To be sure, such a commitment is not likely in an attack against the Serbs, where the objective is not defeating a standing army, but encouraging negotiations. Nonetheless, the point needs remembering: Once the decision to bomb Serb targets is made, there is no political benefit to restraint except that, of course, civilian life should not be recklessly endangered.
* Define to the American people clearly why such an attack is needed, and what we hope to achieve. After Bush spokesperson Marlin Fitzwater announced on Jan. 16, 1991, that ``the liberation of Kuwait'' had begun, Bush immediately took to the television airwaves to define three things to the American people: the reason for the military action, the objectives of the military action, and why inaction was an unacceptable alternative.
This open and honest discourse with the public lent more credibility to American involvement and enhanced the understanding of and support for the mission.
* Prepare the nation for US casualties. If America is fortunate, an attack on Serb military targets may be carried out without American casualties. Nonetheless, as a commander in chief defines a military undertaking, it is important that the risks of such a mission be accepted by the American people. In his Dec. 20, 1989, address, announcing the commitment of American forces to Panama, Bush explained that such a decision was a studied one, but not without risk.
``No president takes such action lightly,'' he told the American people. This helped prepare Americans for war, and permitted Bush to maintain support for the mission's objectives - even as some casualties were inflicted.
* Along with a military offensive, employ a diplomatic offensive. Before, during, and after the war with Iraq, the White House worked tirelessly to present a united international front against Baghdad. This included lobbying for votes against Iraqi aggression in the United Nations General Assembly and Security Council, diplomatic cooperation with foreign states, and joint statements against Iraqi aggression by Washington and Moscow. This enhanced the perceived moral acceptability of Operation Desert Storm.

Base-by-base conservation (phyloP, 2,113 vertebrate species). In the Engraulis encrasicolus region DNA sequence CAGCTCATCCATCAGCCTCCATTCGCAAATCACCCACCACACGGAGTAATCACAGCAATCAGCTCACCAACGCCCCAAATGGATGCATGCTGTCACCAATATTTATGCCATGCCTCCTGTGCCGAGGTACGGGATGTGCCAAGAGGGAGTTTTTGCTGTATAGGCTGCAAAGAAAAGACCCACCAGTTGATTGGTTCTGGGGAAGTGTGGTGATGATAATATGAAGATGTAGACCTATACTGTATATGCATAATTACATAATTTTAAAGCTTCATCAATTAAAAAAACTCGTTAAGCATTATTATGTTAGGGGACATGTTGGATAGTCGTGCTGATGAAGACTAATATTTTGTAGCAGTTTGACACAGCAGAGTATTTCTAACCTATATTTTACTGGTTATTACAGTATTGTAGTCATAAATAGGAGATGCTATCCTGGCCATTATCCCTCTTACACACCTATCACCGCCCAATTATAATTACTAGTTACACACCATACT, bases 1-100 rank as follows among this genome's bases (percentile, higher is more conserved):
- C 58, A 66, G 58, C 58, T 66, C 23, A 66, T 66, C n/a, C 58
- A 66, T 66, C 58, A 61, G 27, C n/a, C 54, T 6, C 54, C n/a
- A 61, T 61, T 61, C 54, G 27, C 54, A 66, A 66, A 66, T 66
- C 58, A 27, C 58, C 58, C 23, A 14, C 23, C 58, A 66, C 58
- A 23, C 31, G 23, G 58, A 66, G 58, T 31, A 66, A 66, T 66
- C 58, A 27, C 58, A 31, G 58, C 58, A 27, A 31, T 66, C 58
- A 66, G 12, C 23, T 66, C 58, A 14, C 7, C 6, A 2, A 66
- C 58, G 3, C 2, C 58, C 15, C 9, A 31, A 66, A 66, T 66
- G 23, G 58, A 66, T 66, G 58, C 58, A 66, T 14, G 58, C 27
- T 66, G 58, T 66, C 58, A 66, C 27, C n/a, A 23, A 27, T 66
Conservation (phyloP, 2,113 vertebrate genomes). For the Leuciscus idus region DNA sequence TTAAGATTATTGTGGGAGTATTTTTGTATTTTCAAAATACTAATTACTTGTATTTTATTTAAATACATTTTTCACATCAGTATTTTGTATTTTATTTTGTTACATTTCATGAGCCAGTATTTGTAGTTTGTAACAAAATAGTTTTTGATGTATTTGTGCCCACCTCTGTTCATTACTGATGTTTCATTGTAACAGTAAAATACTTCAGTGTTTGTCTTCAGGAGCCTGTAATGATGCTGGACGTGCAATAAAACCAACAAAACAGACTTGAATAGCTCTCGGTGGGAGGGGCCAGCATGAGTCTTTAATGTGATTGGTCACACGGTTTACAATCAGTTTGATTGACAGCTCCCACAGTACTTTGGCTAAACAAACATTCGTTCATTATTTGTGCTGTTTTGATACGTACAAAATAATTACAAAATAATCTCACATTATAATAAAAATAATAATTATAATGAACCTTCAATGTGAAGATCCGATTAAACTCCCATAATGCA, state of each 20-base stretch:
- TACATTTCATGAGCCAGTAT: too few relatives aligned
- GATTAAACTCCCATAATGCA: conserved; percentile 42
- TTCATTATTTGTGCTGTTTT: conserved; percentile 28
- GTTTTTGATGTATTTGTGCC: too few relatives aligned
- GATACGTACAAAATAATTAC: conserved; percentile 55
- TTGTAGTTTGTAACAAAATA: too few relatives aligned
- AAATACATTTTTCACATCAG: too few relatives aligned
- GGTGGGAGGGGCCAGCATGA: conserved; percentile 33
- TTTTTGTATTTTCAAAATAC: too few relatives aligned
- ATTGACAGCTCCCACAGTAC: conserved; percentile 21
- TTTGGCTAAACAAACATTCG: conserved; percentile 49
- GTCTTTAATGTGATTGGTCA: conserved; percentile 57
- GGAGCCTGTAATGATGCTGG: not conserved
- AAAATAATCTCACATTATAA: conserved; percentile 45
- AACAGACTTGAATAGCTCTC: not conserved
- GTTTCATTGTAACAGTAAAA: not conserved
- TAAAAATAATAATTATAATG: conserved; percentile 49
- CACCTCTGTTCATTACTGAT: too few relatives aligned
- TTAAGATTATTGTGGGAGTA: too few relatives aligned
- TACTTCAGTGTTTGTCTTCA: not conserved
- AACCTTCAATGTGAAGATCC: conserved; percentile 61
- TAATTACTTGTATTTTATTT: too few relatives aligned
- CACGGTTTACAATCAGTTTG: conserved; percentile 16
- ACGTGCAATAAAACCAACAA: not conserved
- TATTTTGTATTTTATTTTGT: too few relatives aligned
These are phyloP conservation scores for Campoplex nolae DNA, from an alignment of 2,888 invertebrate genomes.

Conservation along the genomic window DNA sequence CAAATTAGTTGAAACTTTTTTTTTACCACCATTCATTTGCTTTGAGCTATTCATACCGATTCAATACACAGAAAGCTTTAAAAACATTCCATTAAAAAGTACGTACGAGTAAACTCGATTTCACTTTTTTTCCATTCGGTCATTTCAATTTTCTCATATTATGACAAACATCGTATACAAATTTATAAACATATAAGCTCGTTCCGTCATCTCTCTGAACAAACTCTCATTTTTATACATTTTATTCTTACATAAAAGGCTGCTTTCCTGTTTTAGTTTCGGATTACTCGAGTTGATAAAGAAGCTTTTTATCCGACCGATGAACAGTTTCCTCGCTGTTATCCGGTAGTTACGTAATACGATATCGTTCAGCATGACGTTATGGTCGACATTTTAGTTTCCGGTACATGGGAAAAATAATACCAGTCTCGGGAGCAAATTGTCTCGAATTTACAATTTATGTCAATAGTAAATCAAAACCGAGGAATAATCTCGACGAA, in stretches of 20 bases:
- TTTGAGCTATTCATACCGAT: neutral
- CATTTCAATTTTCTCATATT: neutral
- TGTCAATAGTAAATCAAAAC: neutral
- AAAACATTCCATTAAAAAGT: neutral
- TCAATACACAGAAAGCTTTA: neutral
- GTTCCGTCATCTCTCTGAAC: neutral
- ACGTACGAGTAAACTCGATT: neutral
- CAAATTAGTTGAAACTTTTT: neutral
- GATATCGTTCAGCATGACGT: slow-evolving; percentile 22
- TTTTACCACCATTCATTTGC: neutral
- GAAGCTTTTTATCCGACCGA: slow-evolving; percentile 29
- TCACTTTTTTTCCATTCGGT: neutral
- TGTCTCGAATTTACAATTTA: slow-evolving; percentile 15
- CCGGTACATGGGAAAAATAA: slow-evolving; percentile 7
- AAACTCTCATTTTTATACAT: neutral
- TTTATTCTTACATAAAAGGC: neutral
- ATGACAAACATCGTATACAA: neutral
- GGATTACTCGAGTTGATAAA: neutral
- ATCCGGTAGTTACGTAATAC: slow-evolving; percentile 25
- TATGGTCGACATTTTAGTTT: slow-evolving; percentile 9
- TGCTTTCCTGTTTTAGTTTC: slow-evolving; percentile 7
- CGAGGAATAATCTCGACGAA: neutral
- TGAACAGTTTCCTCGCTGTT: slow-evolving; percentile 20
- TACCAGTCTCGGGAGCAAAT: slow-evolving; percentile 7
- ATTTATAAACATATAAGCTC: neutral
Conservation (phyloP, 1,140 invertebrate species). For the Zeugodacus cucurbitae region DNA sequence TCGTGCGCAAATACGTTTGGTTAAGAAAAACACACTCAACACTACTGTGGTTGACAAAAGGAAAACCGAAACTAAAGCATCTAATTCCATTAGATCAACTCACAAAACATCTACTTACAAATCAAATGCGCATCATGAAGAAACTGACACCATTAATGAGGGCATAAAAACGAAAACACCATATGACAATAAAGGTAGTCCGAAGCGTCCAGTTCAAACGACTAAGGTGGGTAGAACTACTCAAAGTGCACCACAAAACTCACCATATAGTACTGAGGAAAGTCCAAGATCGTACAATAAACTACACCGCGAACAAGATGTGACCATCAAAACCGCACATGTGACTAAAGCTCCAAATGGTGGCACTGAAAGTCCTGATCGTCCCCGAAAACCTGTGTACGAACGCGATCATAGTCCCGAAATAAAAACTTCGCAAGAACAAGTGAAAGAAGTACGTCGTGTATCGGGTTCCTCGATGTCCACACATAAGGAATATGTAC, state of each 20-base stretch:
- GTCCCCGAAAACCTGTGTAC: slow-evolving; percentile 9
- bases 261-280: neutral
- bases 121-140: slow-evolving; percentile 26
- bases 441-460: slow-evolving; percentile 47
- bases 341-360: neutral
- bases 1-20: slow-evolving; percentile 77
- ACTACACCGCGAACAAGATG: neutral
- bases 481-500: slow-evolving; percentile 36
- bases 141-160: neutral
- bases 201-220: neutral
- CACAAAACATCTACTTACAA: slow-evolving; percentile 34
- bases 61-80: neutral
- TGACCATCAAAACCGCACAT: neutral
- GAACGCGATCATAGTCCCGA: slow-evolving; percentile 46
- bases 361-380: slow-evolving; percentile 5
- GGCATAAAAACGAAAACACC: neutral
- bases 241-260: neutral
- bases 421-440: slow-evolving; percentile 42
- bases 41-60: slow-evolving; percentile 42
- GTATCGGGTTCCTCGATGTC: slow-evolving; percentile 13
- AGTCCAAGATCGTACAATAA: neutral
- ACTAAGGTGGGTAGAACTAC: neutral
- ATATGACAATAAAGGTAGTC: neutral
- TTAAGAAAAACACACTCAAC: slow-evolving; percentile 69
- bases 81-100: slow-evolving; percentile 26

Granted, in both the Bush and Clinton administrations, Bosnia has been the subject of much diplomatic posturing, and perhaps too little action. Yet if airstrikes are launched, it will be important for Washington to utilize diplomacy in mustering international backing.
* Prevail. This may be the easiest and most obvious advice, but it is the most important. For any military mission to enjoy popular support, there must be a perception that it is working. The lack of support for American military engagement in Southeast Asia was not because the American people did not subscribe to Richard Nixon's domino theory; most did. Rather, Vietnam lost support because Americans did not see victory in sight, and were not prepared to pay a seemingly infinite price for dubious results.
For the Clinton administration to enjoy popular support for military attacks against Serb aggressors, the same lesson applies: America must prevail. If there is too much doubt about that, the first shot should not be fired. The Opinion/Essay Page welcomes manuscripts. Authors of articles will be notified by telephone. Authors of articles not accepted will be notified by postcard. Send manuscripts by mail to Opinions/Essays, One Norway Street, Boston, MA 02115, by fax to 617 -450-2317, or by Internet E-mail to OPED@RACHEL.CSPS.COM.